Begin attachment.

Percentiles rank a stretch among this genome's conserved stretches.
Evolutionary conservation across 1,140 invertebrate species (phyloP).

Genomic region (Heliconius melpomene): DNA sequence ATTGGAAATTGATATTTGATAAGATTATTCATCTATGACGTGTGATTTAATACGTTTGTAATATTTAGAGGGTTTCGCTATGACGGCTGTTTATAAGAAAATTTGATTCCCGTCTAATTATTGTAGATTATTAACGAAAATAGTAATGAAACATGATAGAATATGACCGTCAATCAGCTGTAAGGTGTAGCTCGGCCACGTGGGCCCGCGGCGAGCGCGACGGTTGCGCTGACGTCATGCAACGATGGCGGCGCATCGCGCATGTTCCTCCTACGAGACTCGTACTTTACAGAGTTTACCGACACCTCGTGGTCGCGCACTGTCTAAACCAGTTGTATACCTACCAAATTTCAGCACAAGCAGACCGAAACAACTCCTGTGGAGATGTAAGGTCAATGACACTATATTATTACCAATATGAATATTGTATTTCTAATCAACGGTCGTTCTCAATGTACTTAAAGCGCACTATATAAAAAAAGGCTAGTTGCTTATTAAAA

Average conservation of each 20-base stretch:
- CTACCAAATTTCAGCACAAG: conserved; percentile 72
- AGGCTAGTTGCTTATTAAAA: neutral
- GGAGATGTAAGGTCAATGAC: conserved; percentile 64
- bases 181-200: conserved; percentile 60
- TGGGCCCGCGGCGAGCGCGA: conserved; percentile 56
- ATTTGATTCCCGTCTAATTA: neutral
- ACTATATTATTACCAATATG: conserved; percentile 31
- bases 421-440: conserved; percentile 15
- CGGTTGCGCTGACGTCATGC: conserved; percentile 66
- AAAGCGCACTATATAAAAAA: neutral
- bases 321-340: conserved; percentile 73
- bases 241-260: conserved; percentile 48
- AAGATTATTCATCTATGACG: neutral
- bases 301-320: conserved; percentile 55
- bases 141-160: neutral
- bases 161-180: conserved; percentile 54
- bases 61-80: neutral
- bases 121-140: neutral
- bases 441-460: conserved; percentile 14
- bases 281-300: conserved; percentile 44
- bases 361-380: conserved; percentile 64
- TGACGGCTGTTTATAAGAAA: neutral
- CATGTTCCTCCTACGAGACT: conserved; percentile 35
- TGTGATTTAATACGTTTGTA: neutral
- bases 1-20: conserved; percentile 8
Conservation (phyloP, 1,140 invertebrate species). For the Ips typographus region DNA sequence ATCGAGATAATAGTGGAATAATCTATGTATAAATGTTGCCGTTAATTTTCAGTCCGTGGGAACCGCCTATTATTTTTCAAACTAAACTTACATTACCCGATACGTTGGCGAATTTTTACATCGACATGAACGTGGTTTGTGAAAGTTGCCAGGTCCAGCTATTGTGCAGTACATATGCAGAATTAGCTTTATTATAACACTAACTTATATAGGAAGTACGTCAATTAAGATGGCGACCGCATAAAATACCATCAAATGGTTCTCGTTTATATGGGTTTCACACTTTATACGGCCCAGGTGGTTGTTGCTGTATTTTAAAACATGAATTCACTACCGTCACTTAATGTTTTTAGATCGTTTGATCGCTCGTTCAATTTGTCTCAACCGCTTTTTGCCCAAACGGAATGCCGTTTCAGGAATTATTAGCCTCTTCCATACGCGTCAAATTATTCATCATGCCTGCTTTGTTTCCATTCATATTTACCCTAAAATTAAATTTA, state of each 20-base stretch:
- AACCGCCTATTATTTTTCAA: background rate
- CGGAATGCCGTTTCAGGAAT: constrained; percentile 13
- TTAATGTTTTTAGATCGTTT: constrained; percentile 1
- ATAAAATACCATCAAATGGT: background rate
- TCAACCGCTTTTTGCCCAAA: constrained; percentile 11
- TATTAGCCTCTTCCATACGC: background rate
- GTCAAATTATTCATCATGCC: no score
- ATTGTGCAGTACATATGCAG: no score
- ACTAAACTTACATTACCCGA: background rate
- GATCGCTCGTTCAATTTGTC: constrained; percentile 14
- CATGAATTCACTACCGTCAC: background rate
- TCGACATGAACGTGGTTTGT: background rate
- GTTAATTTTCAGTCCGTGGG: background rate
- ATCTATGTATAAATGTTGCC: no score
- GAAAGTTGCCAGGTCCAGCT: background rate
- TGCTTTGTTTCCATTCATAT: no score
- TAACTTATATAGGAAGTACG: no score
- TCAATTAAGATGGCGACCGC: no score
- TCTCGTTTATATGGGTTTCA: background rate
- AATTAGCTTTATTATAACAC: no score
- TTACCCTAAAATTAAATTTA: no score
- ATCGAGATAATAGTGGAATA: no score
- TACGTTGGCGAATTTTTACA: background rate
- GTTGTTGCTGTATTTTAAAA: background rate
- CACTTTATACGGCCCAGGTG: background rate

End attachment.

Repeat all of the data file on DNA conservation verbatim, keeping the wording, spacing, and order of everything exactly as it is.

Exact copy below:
Percentiles rank a stretch among this genome's conserved stretches.
Evolutionary conservation across 1,140 invertebrate species (phyloP).

Genomic region (Heliconius melpomene): DNA sequence ATTGGAAATTGATATTTGATAAGATTATTCATCTATGACGTGTGATTTAATACGTTTGTAATATTTAGAGGGTTTCGCTATGACGGCTGTTTATAAGAAAATTTGATTCCCGTCTAATTATTGTAGATTATTAACGAAAATAGTAATGAAACATGATAGAATATGACCGTCAATCAGCTGTAAGGTGTAGCTCGGCCACGTGGGCCCGCGGCGAGCGCGACGGTTGCGCTGACGTCATGCAACGATGGCGGCGCATCGCGCATGTTCCTCCTACGAGACTCGTACTTTACAGAGTTTACCGACACCTCGTGGTCGCGCACTGTCTAAACCAGTTGTATACCTACCAAATTTCAGCACAAGCAGACCGAAACAACTCCTGTGGAGATGTAAGGTCAATGACACTATATTATTACCAATATGAATATTGTATTTCTAATCAACGGTCGTTCTCAATGTACTTAAAGCGCACTATATAAAAAAAGGCTAGTTGCTTATTAAAA

Average conservation of each 20-base stretch:
- CTACCAAATTTCAGCACAAG: conserved; percentile 72
- AGGCTAGTTGCTTATTAAAA: neutral
- GGAGATGTAAGGTCAATGAC: conserved; percentile 64
- bases 181-200: conserved; percentile 60
- TGGGCCCGCGGCGAGCGCGA: conserved; percentile 56
- ATTTGATTCCCGTCTAATTA: neutral
- ACTATATTATTACCAATATG: conserved; percentile 31
- bases 421-440: conserved; percentile 15
- CGGTTGCGCTGACGTCATGC: conserved; percentile 66
- AAAGCGCACTATATAAAAAA: neutral
- bases 321-340: conserved; percentile 73
- bases 241-260: conserved; percentile 48
- AAGATTATTCATCTATGACG: neutral
- bases 301-320: conserved; percentile 55
- bases 141-160: neutral
- bases 161-180: conserved; percentile 54
- bases 61-80: neutral
- bases 121-140: neutral
- bases 441-460: conserved; percentile 14
- bases 281-300: conserved; percentile 44
- bases 361-380: conserved; percentile 64
- TGACGGCTGTTTATAAGAAA: neutral
- CATGTTCCTCCTACGAGACT: conserved; percentile 35
- TGTGATTTAATACGTTTGTA: neutral
- bases 1-20: conserved; percentile 8
Conservation (phyloP, 1,140 invertebrate species). For the Ips typographus region DNA sequence ATCGAGATAATAGTGGAATAATCTATGTATAAATGTTGCCGTTAATTTTCAGTCCGTGGGAACCGCCTATTATTTTTCAAACTAAACTTACATTACCCGATACGTTGGCGAATTTTTACATCGACATGAACGTGGTTTGTGAAAGTTGCCAGGTCCAGCTATTGTGCAGTACATATGCAGAATTAGCTTTATTATAACACTAACTTATATAGGAAGTACGTCAATTAAGATGGCGACCGCATAAAATACCATCAAATGGTTCTCGTTTATATGGGTTTCACACTTTATACGGCCCAGGTGGTTGTTGCTGTATTTTAAAACATGAATTCACTACCGTCACTTAATGTTTTTAGATCGTTTGATCGCTCGTTCAATTTGTCTCAACCGCTTTTTGCCCAAACGGAATGCCGTTTCAGGAATTATTAGCCTCTTCCATACGCGTCAAATTATTCATCATGCCTGCTTTGTTTCCATTCATATTTACCCTAAAATTAAATTTA, state of each 20-base stretch:
- AACCGCCTATTATTTTTCAA: background rate
- CGGAATGCCGTTTCAGGAAT: constrained; percentile 13
- TTAATGTTTTTAGATCGTTT: constrained; percentile 1
- ATAAAATACCATCAAATGGT: background rate
- TCAACCGCTTTTTGCCCAAA: constrained; percentile 11
- TATTAGCCTCTTCCATACGC: background rate
- GTCAAATTATTCATCATGCC: no score
- ATTGTGCAGTACATATGCAG: no score
- ACTAAACTTACATTACCCGA: background rate
- GATCGCTCGTTCAATTTGTC: constrained; percentile 14
- CATGAATTCACTACCGTCAC: background rate
- TCGACATGAACGTGGTTTGT: background rate
- GTTAATTTTCAGTCCGTGGG: background rate
- ATCTATGTATAAATGTTGCC: no score
- GAAAGTTGCCAGGTCCAGCT: background rate
- TGCTTTGTTTCCATTCATAT: no score
- TAACTTATATAGGAAGTACG: no score
- TCAATTAAGATGGCGACCGC: no score
- TCTCGTTTATATGGGTTTCA: background rate
- AATTAGCTTTATTATAACAC: no score
- TTACCCTAAAATTAAATTTA: no score
- ATCGAGATAATAGTGGAATA: no score
- TACGTTGGCGAATTTTTACA: background rate
- GTTGTTGCTGTATTTTAAAA: background rate
- CACTTTATACGGCCCAGGTG: background rate